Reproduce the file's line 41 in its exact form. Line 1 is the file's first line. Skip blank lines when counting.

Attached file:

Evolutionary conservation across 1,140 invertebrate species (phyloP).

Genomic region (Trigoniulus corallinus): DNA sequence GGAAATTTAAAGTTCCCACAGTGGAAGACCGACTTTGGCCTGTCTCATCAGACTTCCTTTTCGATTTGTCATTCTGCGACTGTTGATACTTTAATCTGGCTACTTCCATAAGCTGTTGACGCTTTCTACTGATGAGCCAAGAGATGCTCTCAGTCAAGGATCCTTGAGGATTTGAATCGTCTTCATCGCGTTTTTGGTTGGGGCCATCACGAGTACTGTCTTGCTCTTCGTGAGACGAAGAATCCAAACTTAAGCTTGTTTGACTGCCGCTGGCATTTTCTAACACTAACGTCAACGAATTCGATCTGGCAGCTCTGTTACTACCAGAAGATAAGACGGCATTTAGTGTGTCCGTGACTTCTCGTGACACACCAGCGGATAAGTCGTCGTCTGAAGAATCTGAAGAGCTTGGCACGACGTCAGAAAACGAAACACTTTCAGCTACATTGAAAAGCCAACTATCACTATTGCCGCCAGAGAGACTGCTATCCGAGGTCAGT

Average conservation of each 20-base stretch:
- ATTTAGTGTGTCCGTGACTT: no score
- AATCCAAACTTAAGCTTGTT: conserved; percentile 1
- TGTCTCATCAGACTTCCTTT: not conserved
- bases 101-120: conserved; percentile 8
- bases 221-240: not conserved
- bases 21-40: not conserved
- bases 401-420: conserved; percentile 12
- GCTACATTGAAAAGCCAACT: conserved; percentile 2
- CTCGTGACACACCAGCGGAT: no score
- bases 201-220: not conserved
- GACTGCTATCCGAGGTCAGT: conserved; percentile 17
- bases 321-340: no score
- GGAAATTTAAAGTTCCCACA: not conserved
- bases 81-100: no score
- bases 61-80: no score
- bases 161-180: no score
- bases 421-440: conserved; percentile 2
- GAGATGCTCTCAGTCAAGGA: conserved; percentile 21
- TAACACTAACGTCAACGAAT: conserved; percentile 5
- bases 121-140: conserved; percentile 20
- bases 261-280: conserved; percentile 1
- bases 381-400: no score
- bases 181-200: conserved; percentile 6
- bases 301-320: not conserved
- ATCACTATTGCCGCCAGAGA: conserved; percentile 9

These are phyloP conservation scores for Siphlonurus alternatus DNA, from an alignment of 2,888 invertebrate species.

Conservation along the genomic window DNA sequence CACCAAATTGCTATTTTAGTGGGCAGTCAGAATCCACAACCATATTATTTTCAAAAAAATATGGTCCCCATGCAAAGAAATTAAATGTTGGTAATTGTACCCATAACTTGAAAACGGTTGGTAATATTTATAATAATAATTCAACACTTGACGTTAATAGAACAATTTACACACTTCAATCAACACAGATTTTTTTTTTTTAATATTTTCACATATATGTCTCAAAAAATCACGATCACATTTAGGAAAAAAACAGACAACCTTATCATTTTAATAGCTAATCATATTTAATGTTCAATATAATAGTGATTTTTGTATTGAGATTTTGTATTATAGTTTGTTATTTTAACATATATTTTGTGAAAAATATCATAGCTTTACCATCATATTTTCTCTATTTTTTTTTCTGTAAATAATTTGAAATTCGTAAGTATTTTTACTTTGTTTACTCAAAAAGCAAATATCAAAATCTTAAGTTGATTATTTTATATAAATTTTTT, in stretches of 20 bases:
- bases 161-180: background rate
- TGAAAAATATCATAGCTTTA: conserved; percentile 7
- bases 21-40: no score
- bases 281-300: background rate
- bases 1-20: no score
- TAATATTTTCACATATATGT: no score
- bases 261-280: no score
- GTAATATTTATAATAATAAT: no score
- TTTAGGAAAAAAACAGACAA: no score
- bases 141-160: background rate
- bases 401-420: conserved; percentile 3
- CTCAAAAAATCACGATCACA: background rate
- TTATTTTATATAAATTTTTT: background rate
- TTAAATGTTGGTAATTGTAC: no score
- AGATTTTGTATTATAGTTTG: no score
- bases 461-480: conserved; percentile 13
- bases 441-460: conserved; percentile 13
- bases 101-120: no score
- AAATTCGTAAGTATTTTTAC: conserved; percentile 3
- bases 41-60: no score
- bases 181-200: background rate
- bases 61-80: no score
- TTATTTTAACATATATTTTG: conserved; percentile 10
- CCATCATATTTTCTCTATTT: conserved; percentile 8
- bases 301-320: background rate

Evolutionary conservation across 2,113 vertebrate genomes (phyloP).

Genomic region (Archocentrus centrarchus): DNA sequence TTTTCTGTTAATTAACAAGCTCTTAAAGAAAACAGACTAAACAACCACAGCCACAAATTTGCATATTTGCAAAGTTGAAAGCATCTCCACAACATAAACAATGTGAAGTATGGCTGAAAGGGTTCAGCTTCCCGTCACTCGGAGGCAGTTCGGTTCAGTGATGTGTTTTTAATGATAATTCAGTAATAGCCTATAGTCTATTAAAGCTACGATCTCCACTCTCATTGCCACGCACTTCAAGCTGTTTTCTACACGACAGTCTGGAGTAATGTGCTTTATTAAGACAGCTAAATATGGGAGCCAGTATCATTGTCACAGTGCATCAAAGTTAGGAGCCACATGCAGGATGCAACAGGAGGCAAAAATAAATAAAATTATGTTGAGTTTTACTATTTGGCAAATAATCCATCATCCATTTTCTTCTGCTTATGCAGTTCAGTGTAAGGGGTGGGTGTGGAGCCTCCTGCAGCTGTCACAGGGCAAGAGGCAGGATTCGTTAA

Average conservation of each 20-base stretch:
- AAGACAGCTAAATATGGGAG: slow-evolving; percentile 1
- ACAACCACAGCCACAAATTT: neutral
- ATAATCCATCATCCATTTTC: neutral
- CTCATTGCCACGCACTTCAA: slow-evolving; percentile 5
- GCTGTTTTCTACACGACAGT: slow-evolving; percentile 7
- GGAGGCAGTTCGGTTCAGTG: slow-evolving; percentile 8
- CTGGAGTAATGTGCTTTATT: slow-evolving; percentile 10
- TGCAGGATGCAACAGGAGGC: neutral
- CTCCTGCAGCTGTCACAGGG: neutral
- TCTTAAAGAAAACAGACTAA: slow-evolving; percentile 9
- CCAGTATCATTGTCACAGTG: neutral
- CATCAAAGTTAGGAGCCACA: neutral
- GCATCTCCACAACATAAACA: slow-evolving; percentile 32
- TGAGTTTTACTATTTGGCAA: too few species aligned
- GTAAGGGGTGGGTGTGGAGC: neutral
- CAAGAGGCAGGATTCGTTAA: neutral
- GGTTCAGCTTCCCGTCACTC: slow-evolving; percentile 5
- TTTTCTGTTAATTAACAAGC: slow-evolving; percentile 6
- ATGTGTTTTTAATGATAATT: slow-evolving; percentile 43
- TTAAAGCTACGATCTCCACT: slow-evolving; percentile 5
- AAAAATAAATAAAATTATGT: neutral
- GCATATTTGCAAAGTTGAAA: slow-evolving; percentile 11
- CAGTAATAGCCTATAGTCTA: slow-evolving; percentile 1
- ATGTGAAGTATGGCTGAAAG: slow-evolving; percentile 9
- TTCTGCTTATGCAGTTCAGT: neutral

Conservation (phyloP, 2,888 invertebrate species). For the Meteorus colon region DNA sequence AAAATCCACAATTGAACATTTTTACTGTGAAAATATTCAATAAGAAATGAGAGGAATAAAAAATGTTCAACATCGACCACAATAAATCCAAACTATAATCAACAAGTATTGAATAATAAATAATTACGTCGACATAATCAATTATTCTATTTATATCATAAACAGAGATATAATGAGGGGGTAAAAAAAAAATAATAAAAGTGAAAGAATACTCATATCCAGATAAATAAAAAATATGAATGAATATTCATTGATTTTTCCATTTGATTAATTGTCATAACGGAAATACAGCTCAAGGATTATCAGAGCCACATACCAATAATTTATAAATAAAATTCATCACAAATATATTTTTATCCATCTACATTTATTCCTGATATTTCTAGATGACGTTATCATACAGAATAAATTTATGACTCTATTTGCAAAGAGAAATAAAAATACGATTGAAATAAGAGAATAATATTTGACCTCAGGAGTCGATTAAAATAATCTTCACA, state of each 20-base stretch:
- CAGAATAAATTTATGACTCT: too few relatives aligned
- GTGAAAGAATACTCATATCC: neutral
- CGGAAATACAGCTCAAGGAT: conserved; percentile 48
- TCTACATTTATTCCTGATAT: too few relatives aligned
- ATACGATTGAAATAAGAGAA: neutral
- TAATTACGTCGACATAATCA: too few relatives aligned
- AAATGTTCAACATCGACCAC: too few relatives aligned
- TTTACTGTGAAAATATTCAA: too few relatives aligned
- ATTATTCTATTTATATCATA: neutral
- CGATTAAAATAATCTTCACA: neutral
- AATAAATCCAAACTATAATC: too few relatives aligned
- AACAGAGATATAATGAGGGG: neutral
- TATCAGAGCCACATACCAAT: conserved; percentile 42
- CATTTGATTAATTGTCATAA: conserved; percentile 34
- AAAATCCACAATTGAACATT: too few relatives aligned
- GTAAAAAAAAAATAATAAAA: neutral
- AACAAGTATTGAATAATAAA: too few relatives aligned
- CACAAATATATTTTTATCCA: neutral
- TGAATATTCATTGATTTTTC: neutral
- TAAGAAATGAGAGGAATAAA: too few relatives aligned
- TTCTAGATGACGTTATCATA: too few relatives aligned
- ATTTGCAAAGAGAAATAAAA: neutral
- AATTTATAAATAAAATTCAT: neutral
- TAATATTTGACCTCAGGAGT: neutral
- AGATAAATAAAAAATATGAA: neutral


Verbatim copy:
- bases 401-420: conserved; percentile 3